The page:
The following is the first in a new monthly blog post series that features short, multi-mode, original ideas and thoughts about micro-credentials. For the audio-version of this post, click on the link below.
Access to learning experiences is one of the core values of BCcampus and is also prominent in post-secondary institutions across B.C. Although access means different things to different people, it often involves removing barriers to learning. Examples of current barriers to learning include time, anxiety, distraction, lack of internet access, and navigating the credential landscape (especially for new Canadians).
Post by Ross McKerlich, project manager, BCcampus
So how does this important value relate to micro-credentials? How can micro-credentials allow a learner to get around some of these barriers? To address the barrier of time, micro-credentials are short. Duration varies, but a learner does not have to invest several months or years into a micro-credential. Knowing that micro-credentials are shorter than traditional learning experiences can also help learners balance life and work commitments. Once a micro-credential is complete, students can be recognized for an in-demand competency, so the time investment yields a positive result. Micro-credentials can be delivered in many ways – not just online. For learners in rural areas, robust internet access is not a reality, and post-secondary institutions must rise to the challenge and offer a delivery method that meets student needs.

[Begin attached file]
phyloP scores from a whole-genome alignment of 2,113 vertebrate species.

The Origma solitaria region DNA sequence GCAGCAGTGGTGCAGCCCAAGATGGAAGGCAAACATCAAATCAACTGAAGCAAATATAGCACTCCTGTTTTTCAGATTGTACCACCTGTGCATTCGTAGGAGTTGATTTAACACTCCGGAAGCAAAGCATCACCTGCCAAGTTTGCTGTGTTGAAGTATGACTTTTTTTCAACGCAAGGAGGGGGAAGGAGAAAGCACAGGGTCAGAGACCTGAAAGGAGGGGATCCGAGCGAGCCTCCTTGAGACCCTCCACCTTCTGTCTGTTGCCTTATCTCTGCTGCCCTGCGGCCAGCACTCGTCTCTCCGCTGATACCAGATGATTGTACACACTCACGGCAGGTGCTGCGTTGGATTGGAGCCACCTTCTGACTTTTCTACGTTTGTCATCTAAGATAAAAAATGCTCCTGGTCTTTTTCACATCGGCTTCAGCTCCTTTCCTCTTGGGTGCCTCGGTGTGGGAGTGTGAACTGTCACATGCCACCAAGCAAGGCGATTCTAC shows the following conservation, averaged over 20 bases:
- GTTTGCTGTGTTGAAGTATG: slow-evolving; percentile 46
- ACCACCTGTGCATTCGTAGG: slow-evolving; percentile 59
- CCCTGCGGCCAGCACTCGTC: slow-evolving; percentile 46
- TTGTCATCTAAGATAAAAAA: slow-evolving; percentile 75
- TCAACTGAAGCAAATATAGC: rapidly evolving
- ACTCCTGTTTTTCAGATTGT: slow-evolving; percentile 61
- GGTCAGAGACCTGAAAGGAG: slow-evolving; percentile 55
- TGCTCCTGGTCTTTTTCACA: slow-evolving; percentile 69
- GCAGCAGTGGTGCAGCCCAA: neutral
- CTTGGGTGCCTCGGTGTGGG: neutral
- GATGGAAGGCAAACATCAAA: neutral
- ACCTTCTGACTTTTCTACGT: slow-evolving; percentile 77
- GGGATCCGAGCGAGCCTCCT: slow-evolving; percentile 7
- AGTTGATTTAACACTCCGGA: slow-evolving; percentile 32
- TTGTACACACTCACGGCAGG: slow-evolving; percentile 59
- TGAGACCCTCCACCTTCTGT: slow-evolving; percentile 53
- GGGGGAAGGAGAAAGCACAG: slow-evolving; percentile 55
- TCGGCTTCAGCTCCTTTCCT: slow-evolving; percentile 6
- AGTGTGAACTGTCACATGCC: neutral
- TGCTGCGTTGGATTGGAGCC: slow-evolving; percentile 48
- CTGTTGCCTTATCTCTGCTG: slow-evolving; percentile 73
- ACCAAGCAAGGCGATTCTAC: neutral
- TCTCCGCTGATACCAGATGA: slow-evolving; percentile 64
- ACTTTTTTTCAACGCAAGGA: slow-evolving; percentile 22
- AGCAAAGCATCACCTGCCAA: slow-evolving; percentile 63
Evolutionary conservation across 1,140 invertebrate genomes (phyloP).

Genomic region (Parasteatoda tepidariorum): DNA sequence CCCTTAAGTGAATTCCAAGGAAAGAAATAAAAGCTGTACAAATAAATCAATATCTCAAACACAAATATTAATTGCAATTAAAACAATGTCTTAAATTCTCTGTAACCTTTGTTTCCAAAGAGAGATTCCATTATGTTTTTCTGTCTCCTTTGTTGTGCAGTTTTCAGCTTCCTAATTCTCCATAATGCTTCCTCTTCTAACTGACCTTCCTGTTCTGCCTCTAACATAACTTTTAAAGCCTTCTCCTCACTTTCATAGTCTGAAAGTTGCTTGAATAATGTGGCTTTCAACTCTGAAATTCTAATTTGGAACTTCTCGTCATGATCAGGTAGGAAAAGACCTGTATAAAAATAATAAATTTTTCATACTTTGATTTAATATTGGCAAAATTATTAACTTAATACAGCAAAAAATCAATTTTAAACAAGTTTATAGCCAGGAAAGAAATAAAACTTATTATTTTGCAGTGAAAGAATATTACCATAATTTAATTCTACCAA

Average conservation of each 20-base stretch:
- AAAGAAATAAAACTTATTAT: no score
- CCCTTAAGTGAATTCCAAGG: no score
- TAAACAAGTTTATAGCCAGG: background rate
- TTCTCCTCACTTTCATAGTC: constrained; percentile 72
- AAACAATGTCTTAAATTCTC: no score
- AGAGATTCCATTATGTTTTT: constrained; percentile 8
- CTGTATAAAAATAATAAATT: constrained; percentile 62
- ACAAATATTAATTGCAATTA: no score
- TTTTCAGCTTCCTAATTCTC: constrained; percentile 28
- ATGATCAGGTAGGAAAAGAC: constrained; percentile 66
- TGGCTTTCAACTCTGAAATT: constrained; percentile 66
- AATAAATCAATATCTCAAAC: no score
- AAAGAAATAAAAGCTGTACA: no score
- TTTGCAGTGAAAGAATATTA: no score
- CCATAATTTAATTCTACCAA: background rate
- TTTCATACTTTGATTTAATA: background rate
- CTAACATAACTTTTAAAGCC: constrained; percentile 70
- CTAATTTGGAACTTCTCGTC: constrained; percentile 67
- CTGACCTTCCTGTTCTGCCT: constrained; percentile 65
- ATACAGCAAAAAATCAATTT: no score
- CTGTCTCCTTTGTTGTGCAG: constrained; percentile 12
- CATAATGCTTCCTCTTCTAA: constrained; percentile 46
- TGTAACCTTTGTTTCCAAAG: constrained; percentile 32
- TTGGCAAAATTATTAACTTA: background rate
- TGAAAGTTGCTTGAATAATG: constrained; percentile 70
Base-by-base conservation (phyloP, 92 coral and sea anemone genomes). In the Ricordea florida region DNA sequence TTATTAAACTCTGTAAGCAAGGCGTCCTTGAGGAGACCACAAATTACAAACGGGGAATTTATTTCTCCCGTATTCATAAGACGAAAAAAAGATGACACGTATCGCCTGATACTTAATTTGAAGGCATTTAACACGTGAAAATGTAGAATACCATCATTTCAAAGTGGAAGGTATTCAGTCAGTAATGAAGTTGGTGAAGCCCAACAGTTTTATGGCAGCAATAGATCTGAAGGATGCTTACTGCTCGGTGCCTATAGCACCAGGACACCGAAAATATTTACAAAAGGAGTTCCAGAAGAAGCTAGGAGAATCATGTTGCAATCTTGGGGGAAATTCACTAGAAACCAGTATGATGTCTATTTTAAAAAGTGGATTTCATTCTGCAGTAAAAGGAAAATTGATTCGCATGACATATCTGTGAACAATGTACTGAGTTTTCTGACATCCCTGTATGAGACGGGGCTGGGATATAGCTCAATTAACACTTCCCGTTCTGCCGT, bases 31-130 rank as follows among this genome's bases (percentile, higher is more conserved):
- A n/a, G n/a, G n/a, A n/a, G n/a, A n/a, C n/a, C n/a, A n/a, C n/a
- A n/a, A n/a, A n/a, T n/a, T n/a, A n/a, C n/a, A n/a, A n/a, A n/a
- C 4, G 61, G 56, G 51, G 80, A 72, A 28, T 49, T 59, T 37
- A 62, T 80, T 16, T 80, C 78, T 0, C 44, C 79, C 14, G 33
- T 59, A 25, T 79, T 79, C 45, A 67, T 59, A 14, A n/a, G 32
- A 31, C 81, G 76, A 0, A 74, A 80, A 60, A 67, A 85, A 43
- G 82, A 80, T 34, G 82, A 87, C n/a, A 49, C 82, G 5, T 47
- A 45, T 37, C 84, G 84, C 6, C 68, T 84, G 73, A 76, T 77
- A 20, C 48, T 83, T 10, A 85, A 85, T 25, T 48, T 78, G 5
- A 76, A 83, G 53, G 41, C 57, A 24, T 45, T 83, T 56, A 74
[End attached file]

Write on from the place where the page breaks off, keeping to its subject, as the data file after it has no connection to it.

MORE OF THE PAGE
Many tools exist to ensure access to learning; micro-credentials are one more tool in the access toolbox. These short, focused learning opportunities that are flexible and agile in delivery are a powerful access tool indeed.
Learn more about micro-credentials.